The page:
298 pages, 8 colour illustrations, 10 tables
In Arctic Canada, Hudson Bay is a site of great exploration history, aboriginal culture, and a vast marine wilderness supporting large populations of marine mammals and birds. These include some of the most iconic Arctic animals like beluga, narwhal, bowhead whales, and polar bears. Due to the challenges of conducting field research in this region, some of the mysteries of where these animals move, and how they are able to survive in such seemingly inhospitable, ice-choked habitats are just now being unlocked. For example, are polar bears being replaced by killer whales? This new information could not be more salient, as the Hudson Bay Region is undergoing rapid environmental change due to global warming, as well as increased pressures from industrial development interests. A Little Less Arctic brings together some of the world's leading Arctic scientists to present the current state of knowledge on the physical and biological characteristics of Hudson Bay and in particular the ecology of marine wildlife to highlight what information is required to better understand and adapt to the changes underway, and to forecast what will happen to marine wildlife of this vast inland sea in the future.
"Northern Canada's Hudson Bay stretches north into Arctic waters where climate change is proceeding most rapidly. This 14-chapter work covers the physical environment (sea ice), food chain (capelin), marine mammals (beluga, narwhal, polar bear, orca, bowhead, ringed seal, walrus), and seabirds. Climate change and sea ice change are a central theme throughout. [...] Extensive references for each chapter; well illustrated. Summing Up: Recommended. Academic and professional collections, all levels."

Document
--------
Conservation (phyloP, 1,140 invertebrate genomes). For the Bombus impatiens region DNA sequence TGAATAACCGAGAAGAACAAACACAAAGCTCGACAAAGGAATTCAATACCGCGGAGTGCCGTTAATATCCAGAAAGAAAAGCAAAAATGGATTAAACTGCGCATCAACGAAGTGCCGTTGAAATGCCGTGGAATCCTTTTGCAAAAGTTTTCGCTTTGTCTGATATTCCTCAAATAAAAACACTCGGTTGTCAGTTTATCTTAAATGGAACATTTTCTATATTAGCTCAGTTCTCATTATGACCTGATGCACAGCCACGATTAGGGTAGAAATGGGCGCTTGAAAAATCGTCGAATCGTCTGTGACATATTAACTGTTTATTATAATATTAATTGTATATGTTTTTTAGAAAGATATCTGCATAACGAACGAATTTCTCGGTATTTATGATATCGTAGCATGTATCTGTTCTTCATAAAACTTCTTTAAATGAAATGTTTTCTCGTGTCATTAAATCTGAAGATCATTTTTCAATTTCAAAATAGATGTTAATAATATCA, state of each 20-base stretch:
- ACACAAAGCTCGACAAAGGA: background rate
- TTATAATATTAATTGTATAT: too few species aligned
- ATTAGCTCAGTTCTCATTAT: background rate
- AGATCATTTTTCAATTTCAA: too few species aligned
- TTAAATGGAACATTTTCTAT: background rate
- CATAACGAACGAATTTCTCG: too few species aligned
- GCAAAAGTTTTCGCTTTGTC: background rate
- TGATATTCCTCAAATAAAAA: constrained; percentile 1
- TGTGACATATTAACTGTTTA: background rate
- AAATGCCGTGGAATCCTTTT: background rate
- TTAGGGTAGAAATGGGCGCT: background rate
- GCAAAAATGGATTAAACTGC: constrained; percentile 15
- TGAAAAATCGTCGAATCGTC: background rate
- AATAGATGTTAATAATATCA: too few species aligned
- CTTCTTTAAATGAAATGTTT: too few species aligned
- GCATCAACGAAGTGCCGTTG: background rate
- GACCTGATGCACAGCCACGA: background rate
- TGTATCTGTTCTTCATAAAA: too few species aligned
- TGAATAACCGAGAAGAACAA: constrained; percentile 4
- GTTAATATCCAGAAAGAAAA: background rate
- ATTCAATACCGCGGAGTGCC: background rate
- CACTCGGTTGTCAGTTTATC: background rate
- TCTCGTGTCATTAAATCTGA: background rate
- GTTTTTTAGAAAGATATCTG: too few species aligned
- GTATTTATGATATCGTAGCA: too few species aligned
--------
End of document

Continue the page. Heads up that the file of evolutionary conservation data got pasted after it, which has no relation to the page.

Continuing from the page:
- J. Burger, Choice, Vol. 48 (6), February, 2011
1. Physical, chemical, and biological conditions of the Hudson Bay marine region
2. Changing Sea Ice Conditions in Hudson Bay, 1979-2005
3. Importance of eating capelin: Unique dietary habits of Hudson Bay beluga
4. Migration route and seasonal home range of the Northern Hudson Bay narwhal (Monodon monoceros)
5. Polar bear ecology and management in Hudson Bay in the face of climate change
6. The rise of killer whales as a major Arctic predator
7. Hudson Bay ringed seal: ecology in a warming climate
8. Past, present, and future for bowhead whales (Balaena mysticetus) in northwest Hudson Bay
9. Effects of climate change, altered sea-ice distribution and seasonal phenology on marine birds
10. Temporal trends in beluga, narwhal and walrus mercury levels: links to climate change
11. Hudson Bay ecosystem: Past, present, and future
12. Population genetics of Hudson Bay marine mammals: current knowledge and future risks
13. Understanding and managing wildlife in Hudson Bay under a changing climate: Some recent contributions from Inuit and Cree ecological knowledge
14. The future of Hudson Bay: New directions and research needs
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